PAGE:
Rajshekhar Basu


Rajshekhar Basu

Rajshekhar Basu (Bangla: রাজশেখর বসু), better known by the pen name Parashuram (পরশুরাম) (March 16, 1880 - April 27, 1960) was a Bengali writer, chemist and lexicographer. He was chiefly known for his comic and satirical short stories, and is considered the greatest Bangla humorist of the twentieth century. He was awarded the Padma Bhushan in 1956.

Early life

Basu was born at his maternal uncle's home in Bardhaman district of West Bengal, India. He was the second son (and sixth child) of Chandrasekhar and Laxmimani Devi. Rajshekhar spent his childhood in Darbhanga, in the state of Bihar, and learned to speak Hindi as a first language, rather than Bangla. He was an inquisitive child and manifested a knack for science early in life. Shashisekhar, his elder brother, later wrote that the young Rajshekhar put together a laboratory at home equipped with two cupboards of various chemicals; he would forecast the weather by looking at a barometer that he had hung on the wall, would write prescriptions of cough-mixtures for his family members, and later, would even go to the Temple Medical School to dissect corpses.

Basu was introduced to Bengali literature when he went to Patna to study for the F.A. degree, where he interacted with a number of Bengali speakers. After school, he moved to Calcutta and joined Presidency College, where he completed his B.A. and M.A. degrees in chemistry. After graduating in, he completed a degree in law as well, but only attended court for three days, after which he quit the legal profession for good, and decided to pursue a career in science.

Around this time, he met Acharya Prafulla Chandra Roy, who had recently started a company - Bengal Chemicals & Pharmaceuticals. In 1903, Basu joined the company as a chemist. He was very quickly promoted to the high-ranking position of manager, and began a long association with the company, which continued even after his retirement.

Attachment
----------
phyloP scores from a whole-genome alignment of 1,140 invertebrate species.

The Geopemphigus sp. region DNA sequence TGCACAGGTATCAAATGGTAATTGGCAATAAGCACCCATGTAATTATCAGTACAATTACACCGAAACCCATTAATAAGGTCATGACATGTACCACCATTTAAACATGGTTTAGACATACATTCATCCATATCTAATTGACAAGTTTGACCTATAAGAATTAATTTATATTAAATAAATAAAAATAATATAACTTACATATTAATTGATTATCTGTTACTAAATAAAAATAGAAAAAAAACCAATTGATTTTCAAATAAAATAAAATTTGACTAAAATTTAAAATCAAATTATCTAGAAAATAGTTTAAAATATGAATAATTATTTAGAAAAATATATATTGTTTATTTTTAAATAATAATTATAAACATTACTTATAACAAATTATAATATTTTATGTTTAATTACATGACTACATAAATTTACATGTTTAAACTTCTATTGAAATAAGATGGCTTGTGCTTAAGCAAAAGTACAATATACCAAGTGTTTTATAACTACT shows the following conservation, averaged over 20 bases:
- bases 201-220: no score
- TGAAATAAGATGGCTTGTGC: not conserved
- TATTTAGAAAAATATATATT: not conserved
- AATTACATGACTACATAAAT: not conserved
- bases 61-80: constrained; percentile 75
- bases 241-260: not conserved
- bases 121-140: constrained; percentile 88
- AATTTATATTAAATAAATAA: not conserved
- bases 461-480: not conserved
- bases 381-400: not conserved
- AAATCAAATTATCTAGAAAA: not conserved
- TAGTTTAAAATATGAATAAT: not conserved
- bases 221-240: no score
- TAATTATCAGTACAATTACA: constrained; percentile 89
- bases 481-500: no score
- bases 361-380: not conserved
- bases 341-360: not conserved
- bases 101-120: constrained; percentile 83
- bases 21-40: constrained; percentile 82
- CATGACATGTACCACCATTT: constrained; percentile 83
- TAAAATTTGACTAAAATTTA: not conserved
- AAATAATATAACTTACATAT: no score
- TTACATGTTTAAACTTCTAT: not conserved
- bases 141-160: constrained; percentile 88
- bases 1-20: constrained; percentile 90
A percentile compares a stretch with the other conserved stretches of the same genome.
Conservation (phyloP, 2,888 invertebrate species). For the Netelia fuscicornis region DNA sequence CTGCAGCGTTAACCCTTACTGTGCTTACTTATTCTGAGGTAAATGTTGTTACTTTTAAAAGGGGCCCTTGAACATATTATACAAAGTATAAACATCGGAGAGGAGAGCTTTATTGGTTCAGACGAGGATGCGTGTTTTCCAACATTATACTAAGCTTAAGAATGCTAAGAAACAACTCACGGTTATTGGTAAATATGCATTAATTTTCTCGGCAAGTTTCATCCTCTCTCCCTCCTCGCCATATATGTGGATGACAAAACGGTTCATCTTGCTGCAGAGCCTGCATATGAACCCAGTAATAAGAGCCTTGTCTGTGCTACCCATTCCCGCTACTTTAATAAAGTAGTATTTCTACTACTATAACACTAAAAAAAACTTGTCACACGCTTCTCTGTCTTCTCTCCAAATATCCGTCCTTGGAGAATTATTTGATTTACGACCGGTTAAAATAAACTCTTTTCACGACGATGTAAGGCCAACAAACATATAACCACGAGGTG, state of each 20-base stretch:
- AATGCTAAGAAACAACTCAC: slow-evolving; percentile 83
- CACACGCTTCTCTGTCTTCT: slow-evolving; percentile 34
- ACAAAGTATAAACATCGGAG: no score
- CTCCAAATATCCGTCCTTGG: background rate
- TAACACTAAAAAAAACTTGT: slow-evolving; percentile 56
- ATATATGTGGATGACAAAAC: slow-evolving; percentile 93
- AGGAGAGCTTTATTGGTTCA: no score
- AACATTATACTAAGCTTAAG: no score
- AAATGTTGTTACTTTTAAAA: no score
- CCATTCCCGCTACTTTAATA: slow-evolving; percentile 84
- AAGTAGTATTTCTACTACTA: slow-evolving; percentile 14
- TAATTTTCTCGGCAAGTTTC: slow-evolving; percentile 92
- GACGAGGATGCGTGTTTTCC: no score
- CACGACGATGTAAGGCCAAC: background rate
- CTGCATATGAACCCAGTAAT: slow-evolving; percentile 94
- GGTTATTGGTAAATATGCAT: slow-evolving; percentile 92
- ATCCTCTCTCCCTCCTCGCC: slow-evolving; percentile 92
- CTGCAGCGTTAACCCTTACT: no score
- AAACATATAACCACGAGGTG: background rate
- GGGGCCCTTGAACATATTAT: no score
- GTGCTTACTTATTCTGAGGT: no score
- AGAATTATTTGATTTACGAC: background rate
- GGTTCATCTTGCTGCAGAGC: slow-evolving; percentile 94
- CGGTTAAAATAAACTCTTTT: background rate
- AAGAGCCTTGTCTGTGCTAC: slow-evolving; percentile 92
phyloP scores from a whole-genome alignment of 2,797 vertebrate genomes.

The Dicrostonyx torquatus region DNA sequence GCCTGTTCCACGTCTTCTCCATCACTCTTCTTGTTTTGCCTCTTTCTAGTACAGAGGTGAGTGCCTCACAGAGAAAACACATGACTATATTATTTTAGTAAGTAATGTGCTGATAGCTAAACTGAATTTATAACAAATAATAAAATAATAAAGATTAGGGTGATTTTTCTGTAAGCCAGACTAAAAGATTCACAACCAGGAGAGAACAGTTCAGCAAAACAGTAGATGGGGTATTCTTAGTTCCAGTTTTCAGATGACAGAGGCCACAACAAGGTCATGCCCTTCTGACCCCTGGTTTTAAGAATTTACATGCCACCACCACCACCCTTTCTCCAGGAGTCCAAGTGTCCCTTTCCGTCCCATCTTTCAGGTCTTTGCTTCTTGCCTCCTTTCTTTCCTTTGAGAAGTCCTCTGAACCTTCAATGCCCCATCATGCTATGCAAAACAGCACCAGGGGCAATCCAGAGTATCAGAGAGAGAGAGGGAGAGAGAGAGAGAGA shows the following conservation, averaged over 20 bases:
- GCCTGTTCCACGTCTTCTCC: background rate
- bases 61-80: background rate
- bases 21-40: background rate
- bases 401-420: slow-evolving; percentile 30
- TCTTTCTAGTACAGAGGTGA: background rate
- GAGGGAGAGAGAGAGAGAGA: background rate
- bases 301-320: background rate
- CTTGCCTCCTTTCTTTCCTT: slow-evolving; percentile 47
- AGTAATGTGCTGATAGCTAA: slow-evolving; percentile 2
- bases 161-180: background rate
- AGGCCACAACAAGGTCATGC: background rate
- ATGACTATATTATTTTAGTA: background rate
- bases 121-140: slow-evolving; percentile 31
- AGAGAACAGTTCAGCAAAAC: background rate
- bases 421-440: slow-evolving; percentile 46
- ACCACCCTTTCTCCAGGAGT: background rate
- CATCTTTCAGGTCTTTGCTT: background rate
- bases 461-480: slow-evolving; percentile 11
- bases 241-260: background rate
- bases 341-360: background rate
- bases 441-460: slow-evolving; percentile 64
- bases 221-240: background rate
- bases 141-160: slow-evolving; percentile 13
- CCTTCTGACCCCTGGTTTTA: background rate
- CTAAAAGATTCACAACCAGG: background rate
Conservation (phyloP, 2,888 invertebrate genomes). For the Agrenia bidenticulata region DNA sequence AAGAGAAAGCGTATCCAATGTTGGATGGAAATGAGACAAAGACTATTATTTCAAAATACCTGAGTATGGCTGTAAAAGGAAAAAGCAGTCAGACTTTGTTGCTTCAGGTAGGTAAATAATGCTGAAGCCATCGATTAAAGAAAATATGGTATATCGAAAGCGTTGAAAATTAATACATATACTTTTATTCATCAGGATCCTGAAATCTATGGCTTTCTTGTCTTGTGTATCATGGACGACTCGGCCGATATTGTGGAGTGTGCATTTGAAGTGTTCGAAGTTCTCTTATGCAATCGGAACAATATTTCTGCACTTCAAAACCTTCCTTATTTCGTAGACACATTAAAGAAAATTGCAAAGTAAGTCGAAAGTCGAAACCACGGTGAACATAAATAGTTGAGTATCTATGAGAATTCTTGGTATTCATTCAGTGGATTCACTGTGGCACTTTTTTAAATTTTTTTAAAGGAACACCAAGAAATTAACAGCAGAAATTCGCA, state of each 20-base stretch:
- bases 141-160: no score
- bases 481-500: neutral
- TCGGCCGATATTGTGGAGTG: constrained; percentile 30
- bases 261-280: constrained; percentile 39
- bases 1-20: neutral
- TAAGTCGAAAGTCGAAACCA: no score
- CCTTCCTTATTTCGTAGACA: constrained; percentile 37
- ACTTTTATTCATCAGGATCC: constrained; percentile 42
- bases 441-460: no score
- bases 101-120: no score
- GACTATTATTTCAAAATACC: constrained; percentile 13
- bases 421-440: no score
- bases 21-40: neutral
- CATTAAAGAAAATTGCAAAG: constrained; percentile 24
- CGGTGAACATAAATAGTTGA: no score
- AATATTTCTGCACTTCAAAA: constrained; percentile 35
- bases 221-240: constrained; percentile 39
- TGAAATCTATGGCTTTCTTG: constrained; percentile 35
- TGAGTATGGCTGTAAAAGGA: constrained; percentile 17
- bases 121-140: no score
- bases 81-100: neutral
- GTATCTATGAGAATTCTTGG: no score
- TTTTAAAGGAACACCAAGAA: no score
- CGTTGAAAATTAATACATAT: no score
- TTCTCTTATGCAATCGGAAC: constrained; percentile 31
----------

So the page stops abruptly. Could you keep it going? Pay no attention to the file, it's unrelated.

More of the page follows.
Writing

Basu began his writing career in the 1920s. He adopted the pen name of Parashuram while writing humorous pieces for a monthly magazine. The name was not, apparently, an homage to the Parashurama of mythology. In fact, Basu simply borrowed the surname of someone at hand, the family goldsmith, Tarachand Parashuram. His first book of stories, "Gaddalika", was published in 1924 and drew praise from such personalities as Rabindranath Tagore.

In 1931, when he published "Chalantika", a Bengali dictionary, Rabindranath wrote:

"At long last, we have a dictionary for Bengali. The concise grammar for Bengali that you have included in the appendix is also wonderful."

"Chalantika" also included Basu's first efforts to reform and rationalize Bengali orthography. A few years after the its publication, Calcutta University formed a committee, chaired by him, to formulate a set of guidelines governing the spelling of Bengali words. The recommendations of this committee were broadly accepted, and "Chalantika" is still in use today..

Writing Style

Basu writing style was comic and satirical. He was a minute observer of life and society, and his penetrating satires have touched upon various aspects of human behaviour. These were principally (though not exclusively) directed at the members of the "bhadralok" class (Bengali middle-class). He used a great deal of verbal play, recording the diverse ways in which Bengali is spoken by the various communities and types settled in Calcutta. As a result, he is one of the more difficult Bengali authors to translate.

Amit Chaudhuri says, of Basu's satire:

"...from the beginning, his interest lay in the hidden potential for idiosyncrasy in local and ordinary actors, and also in comically conflating, as the modernists did, the banal with the mythic."

Basu's deep involvement with science was reflected in his literary work. He ushered in a scientific approach to creative writing in Bangla, which won him a great deal of admiration from his peers.

Other achievements

Basu was a man of diverse achievements. He was an active member of the National Council of Education; he served on the "Bangiya Sahitya Parishad"; he even provided covert assistance to the revolutionaries of the Indian Independence Movement in the form of money and chemicals, and also provided his expertise in making bombs.